Pain can go away
If you really want to and work hard on it. I had ear infection for over a month and it wasn’t until I meditated for seven days in a row that it completely went away. It wasn’t magic, though. It was a hard battle with the ego and the attachment to being ill and the ‘desire’ to remain ill.
I’m not saying that the only option to get rid of illnesses is to meditate but personally the obsession of having the pain made it even worse. When I stopped thinking about it and focused my attention on breathing everything went smoother. When I stopped being a victim and started being aware is when I saw the results.
By doing Vipassana meditation you can set yourself free
If you stop being so hard on yourself you can set yourself free. Stop comparing yourself with others, every and each of us has its way of progressing and acting.
Value basic things
Going back to basics makes you more humble, more human. Having simple and vegetarian food and cold showers in a cold weather made me appreciate things more. I didn’t need anything else for it was all in my mind.
When you spend 10 days without talking you appreciate more your voice and the power it has. The first words I pronounced were ‘I can’t believe I can talk’ and while I was saying it I was shocked to hear the sound of my voice. I recommend that you all do it!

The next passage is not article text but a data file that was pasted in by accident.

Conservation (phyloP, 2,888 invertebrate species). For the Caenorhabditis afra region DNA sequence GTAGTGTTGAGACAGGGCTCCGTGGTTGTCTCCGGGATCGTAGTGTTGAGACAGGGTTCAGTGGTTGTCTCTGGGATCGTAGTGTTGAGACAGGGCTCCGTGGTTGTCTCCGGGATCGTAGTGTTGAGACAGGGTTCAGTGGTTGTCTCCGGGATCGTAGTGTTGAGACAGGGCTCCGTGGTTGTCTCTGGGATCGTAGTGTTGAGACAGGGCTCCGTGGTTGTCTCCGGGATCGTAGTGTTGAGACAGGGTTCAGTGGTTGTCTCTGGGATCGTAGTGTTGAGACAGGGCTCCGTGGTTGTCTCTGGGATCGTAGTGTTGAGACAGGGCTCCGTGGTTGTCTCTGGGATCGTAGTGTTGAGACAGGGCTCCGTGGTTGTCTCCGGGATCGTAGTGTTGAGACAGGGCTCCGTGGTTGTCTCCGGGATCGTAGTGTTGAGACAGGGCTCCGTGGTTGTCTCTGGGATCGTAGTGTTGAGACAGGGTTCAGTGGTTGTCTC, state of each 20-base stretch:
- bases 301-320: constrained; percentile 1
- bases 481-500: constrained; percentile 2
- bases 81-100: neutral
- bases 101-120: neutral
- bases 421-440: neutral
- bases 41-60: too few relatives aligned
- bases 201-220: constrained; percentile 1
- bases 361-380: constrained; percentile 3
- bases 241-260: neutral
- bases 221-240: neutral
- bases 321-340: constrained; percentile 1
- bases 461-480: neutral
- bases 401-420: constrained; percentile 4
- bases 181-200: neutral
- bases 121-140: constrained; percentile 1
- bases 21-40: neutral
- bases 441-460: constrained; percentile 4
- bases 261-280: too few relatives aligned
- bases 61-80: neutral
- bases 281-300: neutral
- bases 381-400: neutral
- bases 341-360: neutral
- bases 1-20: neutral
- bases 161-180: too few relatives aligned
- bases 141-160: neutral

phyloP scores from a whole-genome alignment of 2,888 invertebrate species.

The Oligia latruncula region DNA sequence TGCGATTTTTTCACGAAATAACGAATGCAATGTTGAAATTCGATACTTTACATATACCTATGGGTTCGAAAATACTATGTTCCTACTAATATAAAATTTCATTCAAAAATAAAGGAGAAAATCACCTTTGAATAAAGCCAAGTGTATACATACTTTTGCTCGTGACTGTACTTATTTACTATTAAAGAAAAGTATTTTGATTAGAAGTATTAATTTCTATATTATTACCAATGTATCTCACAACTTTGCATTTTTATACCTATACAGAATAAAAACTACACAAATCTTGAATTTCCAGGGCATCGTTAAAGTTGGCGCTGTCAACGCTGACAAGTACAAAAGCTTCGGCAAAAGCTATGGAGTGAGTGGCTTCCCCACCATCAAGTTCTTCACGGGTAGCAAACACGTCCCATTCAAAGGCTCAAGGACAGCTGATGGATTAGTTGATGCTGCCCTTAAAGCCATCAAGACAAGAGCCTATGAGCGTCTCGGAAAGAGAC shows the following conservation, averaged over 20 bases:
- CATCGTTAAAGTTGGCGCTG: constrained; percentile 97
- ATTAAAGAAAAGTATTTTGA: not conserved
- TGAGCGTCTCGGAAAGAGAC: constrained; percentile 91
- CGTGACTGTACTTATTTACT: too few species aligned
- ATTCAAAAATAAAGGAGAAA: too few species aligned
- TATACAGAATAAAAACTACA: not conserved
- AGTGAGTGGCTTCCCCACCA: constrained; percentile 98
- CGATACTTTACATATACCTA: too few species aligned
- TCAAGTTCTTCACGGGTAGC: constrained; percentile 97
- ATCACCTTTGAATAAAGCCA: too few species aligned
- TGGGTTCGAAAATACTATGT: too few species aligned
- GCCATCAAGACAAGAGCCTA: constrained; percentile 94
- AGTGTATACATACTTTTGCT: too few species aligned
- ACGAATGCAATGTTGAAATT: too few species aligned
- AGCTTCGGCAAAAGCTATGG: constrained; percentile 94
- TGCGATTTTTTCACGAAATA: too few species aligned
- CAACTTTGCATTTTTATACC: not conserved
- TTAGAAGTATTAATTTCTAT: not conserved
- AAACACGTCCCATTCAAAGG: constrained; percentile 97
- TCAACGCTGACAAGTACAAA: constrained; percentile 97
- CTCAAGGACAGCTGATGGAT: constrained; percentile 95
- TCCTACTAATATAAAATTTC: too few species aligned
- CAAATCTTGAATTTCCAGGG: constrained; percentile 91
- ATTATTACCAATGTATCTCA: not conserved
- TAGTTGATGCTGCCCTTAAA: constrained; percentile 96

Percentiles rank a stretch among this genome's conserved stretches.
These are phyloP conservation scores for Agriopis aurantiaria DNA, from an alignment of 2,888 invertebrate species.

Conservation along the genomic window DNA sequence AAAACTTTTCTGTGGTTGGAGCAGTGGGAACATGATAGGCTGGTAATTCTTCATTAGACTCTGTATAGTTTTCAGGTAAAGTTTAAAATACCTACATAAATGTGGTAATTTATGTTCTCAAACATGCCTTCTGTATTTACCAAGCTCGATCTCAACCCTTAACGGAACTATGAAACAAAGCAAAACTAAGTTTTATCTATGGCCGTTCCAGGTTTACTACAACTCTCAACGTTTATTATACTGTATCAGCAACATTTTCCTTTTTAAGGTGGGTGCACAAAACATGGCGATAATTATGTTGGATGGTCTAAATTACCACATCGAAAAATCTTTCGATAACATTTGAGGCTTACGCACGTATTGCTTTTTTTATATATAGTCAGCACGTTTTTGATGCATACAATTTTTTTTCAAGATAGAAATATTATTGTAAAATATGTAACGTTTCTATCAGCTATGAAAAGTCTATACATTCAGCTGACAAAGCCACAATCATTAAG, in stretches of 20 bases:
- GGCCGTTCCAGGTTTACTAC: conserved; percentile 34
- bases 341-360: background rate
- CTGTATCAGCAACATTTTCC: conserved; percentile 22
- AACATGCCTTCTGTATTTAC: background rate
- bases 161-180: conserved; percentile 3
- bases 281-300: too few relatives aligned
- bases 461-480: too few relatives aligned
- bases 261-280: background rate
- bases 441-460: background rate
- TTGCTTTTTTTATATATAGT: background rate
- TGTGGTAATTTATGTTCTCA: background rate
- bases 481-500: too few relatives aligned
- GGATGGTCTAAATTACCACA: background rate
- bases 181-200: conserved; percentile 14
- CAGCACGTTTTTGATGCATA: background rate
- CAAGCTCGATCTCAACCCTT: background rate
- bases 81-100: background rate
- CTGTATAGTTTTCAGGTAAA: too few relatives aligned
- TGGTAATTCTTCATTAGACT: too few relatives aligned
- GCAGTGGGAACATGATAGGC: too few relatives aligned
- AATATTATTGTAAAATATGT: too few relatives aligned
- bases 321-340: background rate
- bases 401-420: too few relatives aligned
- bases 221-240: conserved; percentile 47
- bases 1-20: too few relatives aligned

Not only that but I also realised how many empty conversations we have nowadays, how much bullshit comes from people’s mouths and how many unnecessary things we tell to each other.
Having nature as a reference
It’s very nice to know what time it is by having the sun as a reference. By the third day I already knew when classes started just by staring at the sun. How lovely!
In the morning I would finish breakfast, brush my teeth and stare at the sun until it reached a specific point, then it was the time to go to meditation class.
In the afternoon I would finish dinner, go and wash some of my clothes, have a little walk and go to see the sunset. Magic and beautiful!
If you would like to get more information about this kind of meditation, check Dhamma.org where you can find Vipassana courses all over the world. They have seminars all over the world and live on donations.
Make sure you leave your footprints doing what you love!